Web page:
To me, after all my eager pursuits, no solid pleasures now remain but the reflection of a long life spent in meaning well, the sensible conversation of a few good lady ephemeræ, and now and then a kind smile and a tune from the ever-amiable brillante.
ON THE LOSS OF HER AMERICAN SQUIRREL, WHO, ESCAPING
FROM HIS CAGE WAS KILLED BY A SHEPHERD'S DOG
LONDON, 26th September, 1772.
DEAR MISS: I lament with you most sincerely the unfortunate end of poor Mungo. Few squirrels were better accomplished, for he had a good education, had traveled far, and seen much of the world. As he had the honor of being, for his virtues, your favorite, he should not go, like common akuggs, without an elegy or an epitaph. Let us give him one in the monumental style and measure, which, being neither prose nor verse, is perhaps the properest for grief; since to use common language would look as if we were not affected, and to make rhymes would seem trifling in sorrow.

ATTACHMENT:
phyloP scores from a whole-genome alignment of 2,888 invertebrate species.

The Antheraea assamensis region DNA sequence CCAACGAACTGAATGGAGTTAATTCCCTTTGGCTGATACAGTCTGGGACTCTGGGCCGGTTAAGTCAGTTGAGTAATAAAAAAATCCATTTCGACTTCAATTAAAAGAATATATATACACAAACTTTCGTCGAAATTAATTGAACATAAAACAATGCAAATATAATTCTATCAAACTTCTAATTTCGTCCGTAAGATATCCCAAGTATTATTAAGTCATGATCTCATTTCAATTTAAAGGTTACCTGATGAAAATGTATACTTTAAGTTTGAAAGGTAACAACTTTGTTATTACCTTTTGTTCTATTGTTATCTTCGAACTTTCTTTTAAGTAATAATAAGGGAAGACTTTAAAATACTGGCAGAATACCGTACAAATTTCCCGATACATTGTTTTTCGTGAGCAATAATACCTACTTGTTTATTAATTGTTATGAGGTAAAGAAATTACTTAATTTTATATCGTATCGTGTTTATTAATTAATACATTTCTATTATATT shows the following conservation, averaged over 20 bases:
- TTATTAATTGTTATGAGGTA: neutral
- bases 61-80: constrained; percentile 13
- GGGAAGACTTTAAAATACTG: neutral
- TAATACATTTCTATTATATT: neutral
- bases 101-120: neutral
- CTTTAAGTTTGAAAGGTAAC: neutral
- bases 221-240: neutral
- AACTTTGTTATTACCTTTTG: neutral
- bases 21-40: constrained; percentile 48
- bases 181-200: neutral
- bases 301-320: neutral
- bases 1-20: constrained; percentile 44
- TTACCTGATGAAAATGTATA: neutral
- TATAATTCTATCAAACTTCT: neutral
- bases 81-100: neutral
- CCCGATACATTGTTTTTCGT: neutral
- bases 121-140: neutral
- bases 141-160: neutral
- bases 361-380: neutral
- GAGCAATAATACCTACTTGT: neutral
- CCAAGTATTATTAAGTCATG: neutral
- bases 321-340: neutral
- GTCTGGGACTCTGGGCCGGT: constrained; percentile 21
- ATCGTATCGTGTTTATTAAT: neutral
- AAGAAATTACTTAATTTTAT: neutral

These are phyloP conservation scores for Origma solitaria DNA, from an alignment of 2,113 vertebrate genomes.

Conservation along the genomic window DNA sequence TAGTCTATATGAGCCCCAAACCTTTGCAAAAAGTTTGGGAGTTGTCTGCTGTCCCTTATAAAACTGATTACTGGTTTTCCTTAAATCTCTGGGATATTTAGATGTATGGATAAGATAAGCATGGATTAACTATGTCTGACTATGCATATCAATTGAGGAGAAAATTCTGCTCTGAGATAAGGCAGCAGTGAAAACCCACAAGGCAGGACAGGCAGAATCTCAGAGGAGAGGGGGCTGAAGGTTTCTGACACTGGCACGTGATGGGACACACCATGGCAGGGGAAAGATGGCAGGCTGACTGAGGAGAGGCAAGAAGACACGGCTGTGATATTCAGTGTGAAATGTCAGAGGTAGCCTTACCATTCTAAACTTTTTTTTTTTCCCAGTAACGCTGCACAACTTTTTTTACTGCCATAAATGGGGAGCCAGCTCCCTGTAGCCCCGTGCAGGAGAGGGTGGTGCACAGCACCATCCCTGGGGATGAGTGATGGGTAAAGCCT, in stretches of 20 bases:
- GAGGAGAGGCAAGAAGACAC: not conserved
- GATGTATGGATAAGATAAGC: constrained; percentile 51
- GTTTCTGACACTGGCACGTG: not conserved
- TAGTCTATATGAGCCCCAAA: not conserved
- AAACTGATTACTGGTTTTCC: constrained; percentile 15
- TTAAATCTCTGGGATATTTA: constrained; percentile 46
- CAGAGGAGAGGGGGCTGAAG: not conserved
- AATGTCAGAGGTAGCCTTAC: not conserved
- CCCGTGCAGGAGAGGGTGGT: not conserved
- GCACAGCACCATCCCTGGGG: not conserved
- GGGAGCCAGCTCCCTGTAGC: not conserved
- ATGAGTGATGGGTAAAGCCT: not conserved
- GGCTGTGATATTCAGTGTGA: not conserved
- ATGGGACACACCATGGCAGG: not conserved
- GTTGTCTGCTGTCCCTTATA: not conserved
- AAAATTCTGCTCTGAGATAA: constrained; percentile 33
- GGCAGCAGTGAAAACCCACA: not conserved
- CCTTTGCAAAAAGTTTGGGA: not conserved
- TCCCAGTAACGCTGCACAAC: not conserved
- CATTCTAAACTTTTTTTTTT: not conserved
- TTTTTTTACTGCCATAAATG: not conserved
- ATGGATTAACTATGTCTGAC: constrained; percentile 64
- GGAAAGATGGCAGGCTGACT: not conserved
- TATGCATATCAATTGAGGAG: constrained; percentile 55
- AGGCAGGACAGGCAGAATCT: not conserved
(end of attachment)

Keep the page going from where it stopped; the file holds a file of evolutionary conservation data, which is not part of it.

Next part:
Alas ! poor Mungo !
Happy wert thou, hadst thou known
Thy own felicity.
Remote from the fierce bald eagle,
Tyrant of thy native woods,
Thou hadst naught to fear from his piercing talons,
Nor from the murdering gun
Of the thoughtless sportsman.
Safe in thy wired castle,
Grimalkin never could annoy thee.
Questia, a part of Gale, Cengage Learning. www.questia.com
Publication information: Book title: Autobiography of Benjamin Franklin. Contributors: Benjamin Franklin - Author. Publisher: Macmillan. Place of publication: New York. Publication year: 1914. Page number: 219.
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